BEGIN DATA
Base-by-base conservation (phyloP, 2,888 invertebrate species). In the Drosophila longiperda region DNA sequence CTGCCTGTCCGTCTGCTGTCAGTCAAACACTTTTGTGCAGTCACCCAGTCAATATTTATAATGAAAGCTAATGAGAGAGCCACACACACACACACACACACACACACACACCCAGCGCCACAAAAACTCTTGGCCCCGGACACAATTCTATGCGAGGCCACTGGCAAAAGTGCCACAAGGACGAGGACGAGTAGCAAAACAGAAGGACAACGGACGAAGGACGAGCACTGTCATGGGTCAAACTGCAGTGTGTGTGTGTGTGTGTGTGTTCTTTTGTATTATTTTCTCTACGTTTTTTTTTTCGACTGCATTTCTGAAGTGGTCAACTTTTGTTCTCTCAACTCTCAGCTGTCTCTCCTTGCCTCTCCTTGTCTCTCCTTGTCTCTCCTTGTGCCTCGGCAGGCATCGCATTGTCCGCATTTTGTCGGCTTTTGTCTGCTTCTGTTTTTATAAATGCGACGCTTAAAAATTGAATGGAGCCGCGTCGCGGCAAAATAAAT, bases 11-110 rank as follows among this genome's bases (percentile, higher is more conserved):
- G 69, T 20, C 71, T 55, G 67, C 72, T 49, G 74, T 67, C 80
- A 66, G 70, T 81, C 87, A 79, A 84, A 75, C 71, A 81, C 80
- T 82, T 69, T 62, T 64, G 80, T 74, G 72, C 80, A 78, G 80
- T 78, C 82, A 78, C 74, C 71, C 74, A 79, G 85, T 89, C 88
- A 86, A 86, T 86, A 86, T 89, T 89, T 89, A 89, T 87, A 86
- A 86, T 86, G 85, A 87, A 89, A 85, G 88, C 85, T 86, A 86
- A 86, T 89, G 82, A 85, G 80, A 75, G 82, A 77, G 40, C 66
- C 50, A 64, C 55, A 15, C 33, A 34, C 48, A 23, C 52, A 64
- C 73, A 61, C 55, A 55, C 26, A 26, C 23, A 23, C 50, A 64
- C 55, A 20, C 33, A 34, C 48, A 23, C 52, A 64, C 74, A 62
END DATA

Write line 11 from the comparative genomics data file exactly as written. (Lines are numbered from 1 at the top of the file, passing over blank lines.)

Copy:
- C 55, A 20, C 33, A 34, C 48, A 23, C 52, A 64, C 74, A 62